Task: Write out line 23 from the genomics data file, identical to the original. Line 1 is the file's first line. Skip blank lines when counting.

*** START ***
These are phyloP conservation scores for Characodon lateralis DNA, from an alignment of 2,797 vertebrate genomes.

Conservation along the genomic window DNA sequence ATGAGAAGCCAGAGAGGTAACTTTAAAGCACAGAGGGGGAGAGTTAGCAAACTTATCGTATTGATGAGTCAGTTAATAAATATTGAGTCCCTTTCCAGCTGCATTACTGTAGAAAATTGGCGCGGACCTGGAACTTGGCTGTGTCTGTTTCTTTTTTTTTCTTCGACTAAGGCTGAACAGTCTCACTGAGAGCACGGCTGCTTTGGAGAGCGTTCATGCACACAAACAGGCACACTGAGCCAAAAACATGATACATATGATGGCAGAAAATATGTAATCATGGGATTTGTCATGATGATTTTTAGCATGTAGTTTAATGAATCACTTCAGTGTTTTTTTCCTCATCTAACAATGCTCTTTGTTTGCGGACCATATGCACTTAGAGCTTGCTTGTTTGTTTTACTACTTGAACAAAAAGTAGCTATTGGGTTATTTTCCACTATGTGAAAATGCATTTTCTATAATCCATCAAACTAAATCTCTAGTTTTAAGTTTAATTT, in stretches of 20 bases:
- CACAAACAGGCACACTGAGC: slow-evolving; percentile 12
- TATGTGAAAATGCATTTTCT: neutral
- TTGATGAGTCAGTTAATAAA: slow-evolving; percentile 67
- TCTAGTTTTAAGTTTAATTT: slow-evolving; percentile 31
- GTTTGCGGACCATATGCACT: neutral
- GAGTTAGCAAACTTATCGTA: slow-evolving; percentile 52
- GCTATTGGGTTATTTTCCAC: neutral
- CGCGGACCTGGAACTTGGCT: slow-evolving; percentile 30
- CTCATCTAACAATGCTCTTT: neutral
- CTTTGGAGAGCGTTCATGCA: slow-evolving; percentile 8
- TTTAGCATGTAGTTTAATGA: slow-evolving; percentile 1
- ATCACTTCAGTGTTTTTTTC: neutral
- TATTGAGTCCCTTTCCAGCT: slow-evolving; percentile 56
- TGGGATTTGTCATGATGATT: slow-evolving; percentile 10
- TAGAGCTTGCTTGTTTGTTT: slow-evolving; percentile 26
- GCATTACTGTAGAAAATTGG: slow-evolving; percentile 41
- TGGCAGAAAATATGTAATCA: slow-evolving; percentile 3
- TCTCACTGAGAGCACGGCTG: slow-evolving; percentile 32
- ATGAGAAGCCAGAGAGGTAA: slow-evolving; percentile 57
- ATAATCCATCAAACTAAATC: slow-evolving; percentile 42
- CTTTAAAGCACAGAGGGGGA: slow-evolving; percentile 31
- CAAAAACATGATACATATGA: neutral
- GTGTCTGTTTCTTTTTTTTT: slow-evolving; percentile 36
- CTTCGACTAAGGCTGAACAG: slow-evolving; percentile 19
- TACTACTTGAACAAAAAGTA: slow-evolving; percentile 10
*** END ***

- CTTTAAAGCACAGAGGGGGA: slow-evolving; percentile 31